Update: You can read another variation of this interview on my E!Online post
When wanting to discuss the current state of live music in Vancouver who better to turn to than a homegrown independent band fresh off a cross-country tour. Matt Layzell, lead vocalist and songwriter for The Matinee, met with me in what is known as the city’s entertainment district to talk about being a musician in town these days.
Matt has been in a part of various local bands for the last 10 years, and formed The Matinee in 2007. “Everybody in our band is a writer and a singer,” Matt noted explaining the individual talent of each of the six full time members. Each of them got together after spending years playing with various other acts around town.
The Matinee are: Matthew Layzell – Vocals, Matthew Rose – Lead Guitar, Mandolin, & Vocals Pete Lemon – Drums, Vox Mike Young – Electric Bass, Upright Bass, and Vocals Geoff Petrie – Guitars, Percussion, and Vocals Dave Young – Keys, Organ Rocky Jr – Harmonica
“In Vancouver there’s a great metal scene, a good skater punk scene that will always be around, and even in our genre – being roots/alt rock, there’s a distinct scene.” Playing live shows is an essential part of having a career in music as well as reaching out to your current and hopefully new fans as well.
However with disappearing live venues, it’s an uphill battle in Vancouver for most independent artists to find some time on stage. “Richards on Richards is going to be closing, the Plaza Club will be having their last Rock Thursday night as well.” Matt mentioned that there are a few mainstays such as the Railway Club and Media Club and that artists are now finding their way back to East Vancouver, just on the edge of downtown, where Vancouver’s punk and grunge scene took form decades ago.
“Pat’s Pub is doing a lot of shows and people are becoming less afraid to go into the Downtown Eastside,” an area that up until recently was deemed Canada’s poorest postal code. With being such a rich part of Vancouver’s musical history, locals shouldn’t be afraid to venture past Main street to listen in and participate in some great live shows.
With physical venues seemingly struggling, artists are still finding their stride in the online realm. “With things like iTunes, MySpace, YouTube, and music sharing sites, your audience just grows exponentially.” Proof of this is how Matt also mentioned that their biggest draw on this recent tour was a long way from home, in Regina, Saskatchewan.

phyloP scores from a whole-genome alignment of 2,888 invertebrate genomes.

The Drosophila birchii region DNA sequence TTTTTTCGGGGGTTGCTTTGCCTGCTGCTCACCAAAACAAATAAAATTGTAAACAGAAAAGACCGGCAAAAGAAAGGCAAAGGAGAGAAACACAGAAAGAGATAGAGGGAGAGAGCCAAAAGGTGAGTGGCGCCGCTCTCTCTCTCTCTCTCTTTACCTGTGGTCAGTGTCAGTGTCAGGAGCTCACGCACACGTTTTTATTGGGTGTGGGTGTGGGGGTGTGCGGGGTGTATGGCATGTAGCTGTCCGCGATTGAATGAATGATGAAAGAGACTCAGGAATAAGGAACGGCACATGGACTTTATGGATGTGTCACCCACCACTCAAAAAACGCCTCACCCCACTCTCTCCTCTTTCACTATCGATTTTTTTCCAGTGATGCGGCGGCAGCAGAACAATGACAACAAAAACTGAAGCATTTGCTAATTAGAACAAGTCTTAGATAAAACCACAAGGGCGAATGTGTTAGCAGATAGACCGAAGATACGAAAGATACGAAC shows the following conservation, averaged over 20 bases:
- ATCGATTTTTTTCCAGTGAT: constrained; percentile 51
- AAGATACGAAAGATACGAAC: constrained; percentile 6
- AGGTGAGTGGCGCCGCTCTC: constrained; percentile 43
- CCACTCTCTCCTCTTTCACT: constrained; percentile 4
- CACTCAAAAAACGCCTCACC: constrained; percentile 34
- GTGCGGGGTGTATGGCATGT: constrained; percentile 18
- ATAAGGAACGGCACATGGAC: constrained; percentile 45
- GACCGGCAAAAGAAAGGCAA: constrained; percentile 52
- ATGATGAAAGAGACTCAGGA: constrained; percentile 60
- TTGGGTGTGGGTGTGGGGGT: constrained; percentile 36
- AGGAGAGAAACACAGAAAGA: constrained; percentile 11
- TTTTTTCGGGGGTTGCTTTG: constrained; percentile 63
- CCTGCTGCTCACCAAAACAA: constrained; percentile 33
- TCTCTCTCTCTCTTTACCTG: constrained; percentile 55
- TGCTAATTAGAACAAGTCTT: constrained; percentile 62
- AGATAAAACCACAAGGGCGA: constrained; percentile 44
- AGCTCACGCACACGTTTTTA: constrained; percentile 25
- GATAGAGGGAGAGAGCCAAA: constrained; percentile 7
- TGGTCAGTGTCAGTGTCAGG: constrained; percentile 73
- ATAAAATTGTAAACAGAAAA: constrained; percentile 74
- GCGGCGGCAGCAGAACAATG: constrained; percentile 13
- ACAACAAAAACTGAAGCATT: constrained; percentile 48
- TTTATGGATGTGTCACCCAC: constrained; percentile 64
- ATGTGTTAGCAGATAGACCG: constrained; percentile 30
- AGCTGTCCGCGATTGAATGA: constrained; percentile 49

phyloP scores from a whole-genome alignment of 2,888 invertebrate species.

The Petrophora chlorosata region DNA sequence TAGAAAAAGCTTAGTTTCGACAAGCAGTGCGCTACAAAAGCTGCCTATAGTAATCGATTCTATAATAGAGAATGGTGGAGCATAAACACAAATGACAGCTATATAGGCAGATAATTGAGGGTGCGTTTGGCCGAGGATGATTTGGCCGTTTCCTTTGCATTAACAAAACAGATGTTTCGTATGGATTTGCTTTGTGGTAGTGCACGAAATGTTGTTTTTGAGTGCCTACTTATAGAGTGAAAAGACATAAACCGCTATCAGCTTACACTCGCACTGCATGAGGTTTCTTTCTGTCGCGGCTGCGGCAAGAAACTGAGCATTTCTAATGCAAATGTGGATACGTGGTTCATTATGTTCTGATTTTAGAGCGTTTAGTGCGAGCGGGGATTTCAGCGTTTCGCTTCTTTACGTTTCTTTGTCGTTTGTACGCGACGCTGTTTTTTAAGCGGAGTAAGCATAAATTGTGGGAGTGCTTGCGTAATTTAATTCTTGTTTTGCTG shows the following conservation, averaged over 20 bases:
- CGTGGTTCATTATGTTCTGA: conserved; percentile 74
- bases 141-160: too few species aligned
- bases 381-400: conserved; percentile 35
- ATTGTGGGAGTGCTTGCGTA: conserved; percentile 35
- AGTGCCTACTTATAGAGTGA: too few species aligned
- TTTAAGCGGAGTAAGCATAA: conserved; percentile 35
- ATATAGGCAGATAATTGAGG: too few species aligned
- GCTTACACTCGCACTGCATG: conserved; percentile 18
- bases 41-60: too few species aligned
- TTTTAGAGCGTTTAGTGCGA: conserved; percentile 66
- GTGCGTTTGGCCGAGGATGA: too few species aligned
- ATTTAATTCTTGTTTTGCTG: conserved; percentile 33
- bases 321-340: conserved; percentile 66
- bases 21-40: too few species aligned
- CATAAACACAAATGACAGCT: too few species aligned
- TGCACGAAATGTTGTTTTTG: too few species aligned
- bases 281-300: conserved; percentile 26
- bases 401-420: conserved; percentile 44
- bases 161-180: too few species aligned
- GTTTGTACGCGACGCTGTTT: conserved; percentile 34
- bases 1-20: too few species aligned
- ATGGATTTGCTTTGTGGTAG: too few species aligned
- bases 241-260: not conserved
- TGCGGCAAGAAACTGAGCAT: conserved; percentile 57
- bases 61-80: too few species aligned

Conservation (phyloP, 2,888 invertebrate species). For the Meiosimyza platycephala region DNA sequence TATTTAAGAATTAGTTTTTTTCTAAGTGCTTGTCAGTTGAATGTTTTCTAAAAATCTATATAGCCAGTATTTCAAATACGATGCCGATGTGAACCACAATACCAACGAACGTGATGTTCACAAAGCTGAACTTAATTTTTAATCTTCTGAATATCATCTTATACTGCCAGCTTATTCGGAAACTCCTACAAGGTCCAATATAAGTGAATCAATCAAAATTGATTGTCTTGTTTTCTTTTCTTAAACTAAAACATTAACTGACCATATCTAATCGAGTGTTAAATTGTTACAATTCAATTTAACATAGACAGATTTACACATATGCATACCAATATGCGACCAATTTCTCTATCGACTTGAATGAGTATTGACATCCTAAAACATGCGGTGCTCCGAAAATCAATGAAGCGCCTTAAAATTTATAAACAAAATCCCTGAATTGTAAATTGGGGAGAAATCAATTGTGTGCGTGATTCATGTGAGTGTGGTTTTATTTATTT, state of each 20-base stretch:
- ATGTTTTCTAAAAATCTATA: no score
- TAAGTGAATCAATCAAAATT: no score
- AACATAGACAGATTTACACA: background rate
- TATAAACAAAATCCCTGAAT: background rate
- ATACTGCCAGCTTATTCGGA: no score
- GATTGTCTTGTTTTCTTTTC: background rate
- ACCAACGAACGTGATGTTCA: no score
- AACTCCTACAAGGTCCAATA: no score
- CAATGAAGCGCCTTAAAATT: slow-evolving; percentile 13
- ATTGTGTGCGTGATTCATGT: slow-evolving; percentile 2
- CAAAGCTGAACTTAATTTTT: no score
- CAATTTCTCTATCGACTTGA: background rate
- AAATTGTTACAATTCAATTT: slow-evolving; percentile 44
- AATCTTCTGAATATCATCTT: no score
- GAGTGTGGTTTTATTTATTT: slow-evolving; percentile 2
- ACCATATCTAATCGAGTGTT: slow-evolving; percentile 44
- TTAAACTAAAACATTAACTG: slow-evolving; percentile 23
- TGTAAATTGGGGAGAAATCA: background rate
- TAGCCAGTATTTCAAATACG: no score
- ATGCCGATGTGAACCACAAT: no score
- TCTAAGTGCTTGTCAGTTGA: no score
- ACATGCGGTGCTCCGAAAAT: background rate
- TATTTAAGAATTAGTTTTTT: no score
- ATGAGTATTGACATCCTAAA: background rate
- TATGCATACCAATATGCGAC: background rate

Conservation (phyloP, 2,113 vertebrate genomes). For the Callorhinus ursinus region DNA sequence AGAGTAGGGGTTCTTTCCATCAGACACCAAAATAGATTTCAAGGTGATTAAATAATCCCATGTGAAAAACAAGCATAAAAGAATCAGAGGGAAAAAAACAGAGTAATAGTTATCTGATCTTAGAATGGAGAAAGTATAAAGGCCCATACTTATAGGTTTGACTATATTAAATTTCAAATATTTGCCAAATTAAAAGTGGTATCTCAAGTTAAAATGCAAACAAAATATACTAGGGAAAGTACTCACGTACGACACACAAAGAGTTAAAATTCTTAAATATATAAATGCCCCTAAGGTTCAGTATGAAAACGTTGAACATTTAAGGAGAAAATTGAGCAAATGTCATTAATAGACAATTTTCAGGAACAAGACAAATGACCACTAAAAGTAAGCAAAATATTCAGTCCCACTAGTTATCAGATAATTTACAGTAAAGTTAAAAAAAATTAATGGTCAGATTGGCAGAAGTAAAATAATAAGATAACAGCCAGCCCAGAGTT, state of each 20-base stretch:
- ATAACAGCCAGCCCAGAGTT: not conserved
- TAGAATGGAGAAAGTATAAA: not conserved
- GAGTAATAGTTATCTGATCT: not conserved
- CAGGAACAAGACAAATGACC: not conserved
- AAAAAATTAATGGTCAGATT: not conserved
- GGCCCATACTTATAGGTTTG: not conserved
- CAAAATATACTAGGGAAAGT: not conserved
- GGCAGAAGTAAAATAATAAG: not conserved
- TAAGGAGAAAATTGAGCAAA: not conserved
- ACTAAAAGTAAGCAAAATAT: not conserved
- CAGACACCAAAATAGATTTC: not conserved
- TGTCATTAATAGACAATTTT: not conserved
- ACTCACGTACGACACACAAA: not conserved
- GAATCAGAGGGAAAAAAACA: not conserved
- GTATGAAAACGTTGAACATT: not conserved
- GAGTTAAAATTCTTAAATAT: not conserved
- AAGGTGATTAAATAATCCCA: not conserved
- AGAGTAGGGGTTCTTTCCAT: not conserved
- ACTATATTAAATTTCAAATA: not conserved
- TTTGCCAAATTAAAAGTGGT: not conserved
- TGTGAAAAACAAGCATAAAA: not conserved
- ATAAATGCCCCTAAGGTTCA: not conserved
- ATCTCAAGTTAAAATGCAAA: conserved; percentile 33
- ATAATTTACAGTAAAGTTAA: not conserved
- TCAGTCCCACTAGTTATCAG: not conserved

Things are looking up for The Matinee as Matt has an optimistic outlook for the future. “For the next album we’re looking at getting distribution outside of our own label [Blue Collar Records].” The next step goes back to playing live shows. “Getting support acts for touring with other bands will help get our name out there. We’re really now good at doing our own tours, but that can only go so far, you need someone to step in and help you get more exposure.”
And worry not about disappearing venues in Vancouver, “People are coming around to live music again,” as Matt reassured. “It goes in cycles; the clubs took over for quite a while but with the current economic climate people have a lot less money to spend – they’re looking for affordable entertainment as a distraction from being at home and focusing on dwindling investments.”
Heading out to concerts in warehouses, skate shops, clubs, and galleries will become more popular again, especially looking at ticket prices for some of the shows at big venues like GM Place or BC Place where getting a spot in the ‘cheap seats’ could still cost 3-figures.
If he could play only one place in town, Matt said the Commodore is his local dream. The legendary ballroom is a mid-sized venue has a capacity of about 1,100 yet it’s history is the draw as it’s the quintessential Vancouver venue.
You can read another variation of this interview on my E!Online post and if you have any Vancouver entertainment stories, cool bands to introduce, films or must-see theatre experiences, please feel free to contact me.